The Astymin Brilliance Reward (ABR) is an annual event that rewards exemplary final year pupils in primary schools.

“As customary of the ABR programme, about 200 best-performing pupils from different public and private primary schools from across the South-West and South-East will be rewarded for their academic excellence, thereby enhancing their mental and academic performances. The kids will be recognised and rewarded with certificates of excellence and valuable prizes,” the company’s Manager, Corporate Communications, Sylvester Iriogbe, said.

His words were corroborated by his marketing counterpart, Friday Enaholo, who said, “As we have always emphasised, the ABR is our attempt to bring back the glorious days of our education by supporting the children’s drive for academic excellence. This is another season of delight for pupils who have worked so hard and performed exceptionally in their academics. For us as a brand, it is another day of celebrating excellence.”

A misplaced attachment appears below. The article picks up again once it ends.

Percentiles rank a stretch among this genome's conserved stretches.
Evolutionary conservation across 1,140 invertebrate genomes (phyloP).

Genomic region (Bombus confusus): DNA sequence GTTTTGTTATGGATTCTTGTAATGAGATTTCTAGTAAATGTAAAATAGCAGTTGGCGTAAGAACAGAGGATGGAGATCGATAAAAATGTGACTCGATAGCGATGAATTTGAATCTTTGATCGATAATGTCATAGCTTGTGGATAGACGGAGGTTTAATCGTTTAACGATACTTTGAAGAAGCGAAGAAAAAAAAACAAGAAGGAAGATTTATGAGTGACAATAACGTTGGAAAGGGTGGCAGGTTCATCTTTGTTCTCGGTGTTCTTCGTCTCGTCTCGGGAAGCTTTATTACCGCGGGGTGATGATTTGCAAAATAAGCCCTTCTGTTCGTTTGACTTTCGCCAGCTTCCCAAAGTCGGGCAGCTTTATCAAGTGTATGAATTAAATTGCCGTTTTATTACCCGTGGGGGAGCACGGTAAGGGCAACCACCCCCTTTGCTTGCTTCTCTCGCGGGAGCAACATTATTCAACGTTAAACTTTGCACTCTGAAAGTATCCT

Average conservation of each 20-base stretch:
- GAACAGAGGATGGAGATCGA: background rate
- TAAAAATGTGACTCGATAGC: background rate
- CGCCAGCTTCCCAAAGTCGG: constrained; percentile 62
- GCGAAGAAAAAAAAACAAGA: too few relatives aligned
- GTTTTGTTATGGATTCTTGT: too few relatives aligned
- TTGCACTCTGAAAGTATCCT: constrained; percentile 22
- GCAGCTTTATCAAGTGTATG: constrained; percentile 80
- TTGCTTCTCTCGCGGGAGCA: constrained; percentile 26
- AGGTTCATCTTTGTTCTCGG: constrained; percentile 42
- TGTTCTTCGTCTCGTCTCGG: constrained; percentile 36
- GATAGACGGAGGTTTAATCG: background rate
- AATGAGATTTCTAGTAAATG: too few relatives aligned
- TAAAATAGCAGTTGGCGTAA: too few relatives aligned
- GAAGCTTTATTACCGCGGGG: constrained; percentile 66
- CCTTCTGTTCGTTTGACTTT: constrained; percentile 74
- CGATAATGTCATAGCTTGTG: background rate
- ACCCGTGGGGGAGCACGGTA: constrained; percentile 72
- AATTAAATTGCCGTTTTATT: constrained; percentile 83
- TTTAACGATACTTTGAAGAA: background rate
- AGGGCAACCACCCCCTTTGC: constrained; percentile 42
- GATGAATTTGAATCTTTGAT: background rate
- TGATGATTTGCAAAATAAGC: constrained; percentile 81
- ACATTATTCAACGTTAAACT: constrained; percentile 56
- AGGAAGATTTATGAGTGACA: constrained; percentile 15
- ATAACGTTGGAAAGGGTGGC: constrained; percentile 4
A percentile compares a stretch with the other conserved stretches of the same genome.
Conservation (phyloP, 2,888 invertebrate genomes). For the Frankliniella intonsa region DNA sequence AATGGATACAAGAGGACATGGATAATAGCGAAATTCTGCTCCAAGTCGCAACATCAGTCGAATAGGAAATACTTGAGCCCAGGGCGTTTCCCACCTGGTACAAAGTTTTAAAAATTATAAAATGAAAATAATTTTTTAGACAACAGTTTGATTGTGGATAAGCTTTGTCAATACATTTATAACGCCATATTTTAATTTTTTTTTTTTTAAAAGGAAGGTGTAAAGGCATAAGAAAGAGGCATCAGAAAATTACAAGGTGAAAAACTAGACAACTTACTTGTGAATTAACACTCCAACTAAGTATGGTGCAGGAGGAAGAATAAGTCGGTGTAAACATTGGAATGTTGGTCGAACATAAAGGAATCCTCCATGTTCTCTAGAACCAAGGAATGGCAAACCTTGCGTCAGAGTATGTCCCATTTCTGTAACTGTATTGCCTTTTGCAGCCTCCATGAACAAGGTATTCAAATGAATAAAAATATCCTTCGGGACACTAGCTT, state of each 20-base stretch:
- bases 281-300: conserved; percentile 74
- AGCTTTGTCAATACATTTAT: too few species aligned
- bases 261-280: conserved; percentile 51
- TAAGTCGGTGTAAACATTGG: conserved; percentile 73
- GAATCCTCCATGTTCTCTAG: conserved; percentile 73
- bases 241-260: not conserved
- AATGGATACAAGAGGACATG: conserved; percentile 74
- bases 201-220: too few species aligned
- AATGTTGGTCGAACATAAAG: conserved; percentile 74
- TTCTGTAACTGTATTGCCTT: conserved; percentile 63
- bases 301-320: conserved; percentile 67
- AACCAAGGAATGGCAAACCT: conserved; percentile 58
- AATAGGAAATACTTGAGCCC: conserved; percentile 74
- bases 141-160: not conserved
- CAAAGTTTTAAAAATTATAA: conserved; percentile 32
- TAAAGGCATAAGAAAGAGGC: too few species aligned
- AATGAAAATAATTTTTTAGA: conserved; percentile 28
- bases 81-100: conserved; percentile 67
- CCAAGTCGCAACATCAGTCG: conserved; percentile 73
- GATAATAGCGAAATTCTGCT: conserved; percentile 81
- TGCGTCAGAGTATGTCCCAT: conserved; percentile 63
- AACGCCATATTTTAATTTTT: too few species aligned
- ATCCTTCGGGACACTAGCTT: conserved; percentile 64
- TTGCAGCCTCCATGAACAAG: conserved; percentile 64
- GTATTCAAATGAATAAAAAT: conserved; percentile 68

In 2016, there was no single Nigerian student on the list of 700 best universities in the world. It was not surprising; nowadays, schools have become filled with sadistic lecturers, paedophiles as teachers in primary and secondary schools.

Expressing her angst over the current situation, Debbie Otua, a social commentator said, “Today, talent shows in which people sing, dance just live with a bunch of other people (in a house) live on television to win mouth-watering prizes are the order of the day. Having read about the lamentations of scholars, lecturers and other concerned citizens, parents and stakeholders in the education sector; a bitter conclusion is that the system is fast losing its juice in Nigeria.

“Until the Nigerian society starts to place more premium on education and the youths, the future remains bleak.